ST. PAUL, Minn. (AP) — Minnesota lawmakers headed home for a long holiday weekend, bracing for likely public anger as some of them meet constituents for the first time since a failure to reach a budget agreement forced a government shutdown.
The reception they get starting Saturday, and during 4th of July parades around the state, could go a long way toward determining how long the shutdown lasts. Democratic Gov. Mark Dayton and GOP leaders had no plans for new talks before Tuesday, five full days after the shutdown started.
Minnesota's second shutdown in six years was striking much deeper than a partial 2005 shutdown. It took state parks and rest stops off line, closed horse tracks and made it impossible to get a fishing license. But it also was hitting the state's most vulnerable, ending reading services for the blind, silencing a help line for the elderly and stopping child care subsidies for the poor.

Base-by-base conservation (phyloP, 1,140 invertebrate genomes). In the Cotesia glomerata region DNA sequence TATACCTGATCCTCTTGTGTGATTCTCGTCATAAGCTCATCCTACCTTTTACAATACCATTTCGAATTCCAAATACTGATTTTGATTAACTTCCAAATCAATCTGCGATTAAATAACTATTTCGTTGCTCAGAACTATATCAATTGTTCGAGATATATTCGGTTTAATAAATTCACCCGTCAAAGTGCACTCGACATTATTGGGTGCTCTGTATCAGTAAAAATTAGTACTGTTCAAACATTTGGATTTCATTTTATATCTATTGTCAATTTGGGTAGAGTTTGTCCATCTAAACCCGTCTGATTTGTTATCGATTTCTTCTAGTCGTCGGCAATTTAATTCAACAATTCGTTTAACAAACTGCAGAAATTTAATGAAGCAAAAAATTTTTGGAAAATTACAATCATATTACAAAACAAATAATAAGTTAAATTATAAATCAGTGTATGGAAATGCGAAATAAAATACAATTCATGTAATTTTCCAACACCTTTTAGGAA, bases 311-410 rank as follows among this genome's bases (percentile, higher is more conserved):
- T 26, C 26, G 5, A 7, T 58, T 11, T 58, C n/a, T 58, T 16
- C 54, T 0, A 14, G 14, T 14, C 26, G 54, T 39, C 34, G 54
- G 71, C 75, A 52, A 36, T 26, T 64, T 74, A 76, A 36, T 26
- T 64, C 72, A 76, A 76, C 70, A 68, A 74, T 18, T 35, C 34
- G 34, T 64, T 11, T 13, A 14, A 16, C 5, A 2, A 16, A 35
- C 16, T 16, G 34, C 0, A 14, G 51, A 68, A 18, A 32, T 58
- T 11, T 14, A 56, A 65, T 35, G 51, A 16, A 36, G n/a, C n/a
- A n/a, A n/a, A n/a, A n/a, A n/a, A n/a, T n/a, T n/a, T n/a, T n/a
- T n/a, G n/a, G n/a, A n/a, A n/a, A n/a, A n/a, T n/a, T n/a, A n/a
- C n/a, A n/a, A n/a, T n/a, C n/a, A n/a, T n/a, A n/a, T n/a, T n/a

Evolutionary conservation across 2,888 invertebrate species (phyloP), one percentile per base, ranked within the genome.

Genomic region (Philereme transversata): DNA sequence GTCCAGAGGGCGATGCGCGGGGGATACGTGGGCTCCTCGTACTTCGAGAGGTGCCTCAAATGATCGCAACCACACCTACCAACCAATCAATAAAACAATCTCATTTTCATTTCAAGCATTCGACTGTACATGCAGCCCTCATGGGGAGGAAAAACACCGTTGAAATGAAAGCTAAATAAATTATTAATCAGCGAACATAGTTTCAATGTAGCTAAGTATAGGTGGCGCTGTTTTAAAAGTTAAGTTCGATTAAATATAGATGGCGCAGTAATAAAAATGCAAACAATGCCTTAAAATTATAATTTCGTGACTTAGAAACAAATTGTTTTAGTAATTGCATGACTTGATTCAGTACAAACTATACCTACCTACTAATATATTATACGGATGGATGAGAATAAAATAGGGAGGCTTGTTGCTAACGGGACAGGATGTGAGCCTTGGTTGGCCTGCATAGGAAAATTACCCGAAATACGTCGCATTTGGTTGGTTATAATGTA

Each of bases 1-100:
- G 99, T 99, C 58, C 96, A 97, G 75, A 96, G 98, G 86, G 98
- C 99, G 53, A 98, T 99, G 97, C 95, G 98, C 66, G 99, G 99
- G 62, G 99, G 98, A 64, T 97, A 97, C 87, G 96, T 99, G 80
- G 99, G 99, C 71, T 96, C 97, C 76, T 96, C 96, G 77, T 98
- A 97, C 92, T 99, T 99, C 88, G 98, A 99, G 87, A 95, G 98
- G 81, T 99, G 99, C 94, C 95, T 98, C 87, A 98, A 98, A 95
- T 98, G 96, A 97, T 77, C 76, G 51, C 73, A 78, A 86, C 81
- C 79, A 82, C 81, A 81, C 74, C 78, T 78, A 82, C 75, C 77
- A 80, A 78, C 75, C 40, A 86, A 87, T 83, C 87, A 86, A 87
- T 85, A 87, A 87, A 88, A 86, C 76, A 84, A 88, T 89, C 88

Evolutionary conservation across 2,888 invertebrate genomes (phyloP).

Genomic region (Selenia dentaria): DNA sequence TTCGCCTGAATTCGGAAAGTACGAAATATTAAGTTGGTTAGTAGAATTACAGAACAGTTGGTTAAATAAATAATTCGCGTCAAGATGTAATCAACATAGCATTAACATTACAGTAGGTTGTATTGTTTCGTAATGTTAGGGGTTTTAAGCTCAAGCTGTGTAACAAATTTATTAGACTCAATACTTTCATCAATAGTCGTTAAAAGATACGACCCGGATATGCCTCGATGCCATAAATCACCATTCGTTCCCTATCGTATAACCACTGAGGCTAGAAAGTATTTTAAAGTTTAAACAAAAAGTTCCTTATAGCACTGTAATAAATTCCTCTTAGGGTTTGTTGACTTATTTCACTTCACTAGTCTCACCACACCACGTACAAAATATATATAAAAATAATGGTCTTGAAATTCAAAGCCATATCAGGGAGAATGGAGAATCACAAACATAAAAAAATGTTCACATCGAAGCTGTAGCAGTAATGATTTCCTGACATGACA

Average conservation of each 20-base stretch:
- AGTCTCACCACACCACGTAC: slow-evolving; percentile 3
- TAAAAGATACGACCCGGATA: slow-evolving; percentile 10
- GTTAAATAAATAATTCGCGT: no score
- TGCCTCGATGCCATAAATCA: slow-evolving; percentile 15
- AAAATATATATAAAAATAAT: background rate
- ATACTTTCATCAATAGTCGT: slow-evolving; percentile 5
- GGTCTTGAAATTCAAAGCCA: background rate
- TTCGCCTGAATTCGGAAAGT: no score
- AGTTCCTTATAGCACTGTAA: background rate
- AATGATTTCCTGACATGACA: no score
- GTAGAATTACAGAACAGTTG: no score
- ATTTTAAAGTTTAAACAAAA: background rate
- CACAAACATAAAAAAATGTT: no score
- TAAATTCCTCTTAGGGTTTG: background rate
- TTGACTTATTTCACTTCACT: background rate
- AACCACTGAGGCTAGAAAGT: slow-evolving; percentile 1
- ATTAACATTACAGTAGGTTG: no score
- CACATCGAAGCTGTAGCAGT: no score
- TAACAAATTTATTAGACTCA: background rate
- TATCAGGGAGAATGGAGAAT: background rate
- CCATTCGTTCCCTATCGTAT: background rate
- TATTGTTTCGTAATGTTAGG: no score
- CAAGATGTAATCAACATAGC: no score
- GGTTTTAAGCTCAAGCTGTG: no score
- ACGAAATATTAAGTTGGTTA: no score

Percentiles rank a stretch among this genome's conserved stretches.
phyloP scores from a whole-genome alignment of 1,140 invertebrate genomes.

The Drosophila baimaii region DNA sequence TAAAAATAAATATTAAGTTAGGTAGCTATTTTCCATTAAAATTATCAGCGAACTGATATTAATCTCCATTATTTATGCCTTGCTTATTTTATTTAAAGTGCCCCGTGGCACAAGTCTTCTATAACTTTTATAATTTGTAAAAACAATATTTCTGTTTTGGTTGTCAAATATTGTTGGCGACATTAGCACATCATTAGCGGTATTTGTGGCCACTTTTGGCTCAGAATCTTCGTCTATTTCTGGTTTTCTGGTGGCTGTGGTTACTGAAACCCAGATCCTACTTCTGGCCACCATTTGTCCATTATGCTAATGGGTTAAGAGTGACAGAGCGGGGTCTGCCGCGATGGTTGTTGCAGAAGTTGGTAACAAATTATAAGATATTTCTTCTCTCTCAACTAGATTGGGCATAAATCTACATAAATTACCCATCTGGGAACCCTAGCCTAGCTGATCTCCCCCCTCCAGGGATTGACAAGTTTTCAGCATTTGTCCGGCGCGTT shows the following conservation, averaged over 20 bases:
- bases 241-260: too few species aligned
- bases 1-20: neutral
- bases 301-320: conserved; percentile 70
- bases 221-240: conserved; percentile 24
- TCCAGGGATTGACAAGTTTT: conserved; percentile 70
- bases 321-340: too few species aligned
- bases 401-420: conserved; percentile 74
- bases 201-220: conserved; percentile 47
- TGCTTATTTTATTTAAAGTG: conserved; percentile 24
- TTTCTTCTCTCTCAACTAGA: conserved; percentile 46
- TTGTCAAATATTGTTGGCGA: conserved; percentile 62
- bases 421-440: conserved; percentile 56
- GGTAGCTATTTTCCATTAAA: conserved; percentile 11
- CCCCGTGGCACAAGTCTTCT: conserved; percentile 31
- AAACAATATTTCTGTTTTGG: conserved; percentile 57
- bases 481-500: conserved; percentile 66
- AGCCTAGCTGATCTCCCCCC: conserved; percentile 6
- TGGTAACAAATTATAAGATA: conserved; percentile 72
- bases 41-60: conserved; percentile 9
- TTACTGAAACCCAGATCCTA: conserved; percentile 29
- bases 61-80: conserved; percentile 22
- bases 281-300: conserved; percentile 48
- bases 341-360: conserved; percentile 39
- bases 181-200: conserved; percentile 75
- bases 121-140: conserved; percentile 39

The shutdown was rippling into the lives of people like Sonya Mills, a 39-year-old mother of eight facing the loss of about $3,600 a month in state child care subsidies. Until the government closure, Mills had been focused on recovering from a May 22 tornado that displaced her from a rented home in Minneapolis. Now she's adding a new problem to her list. More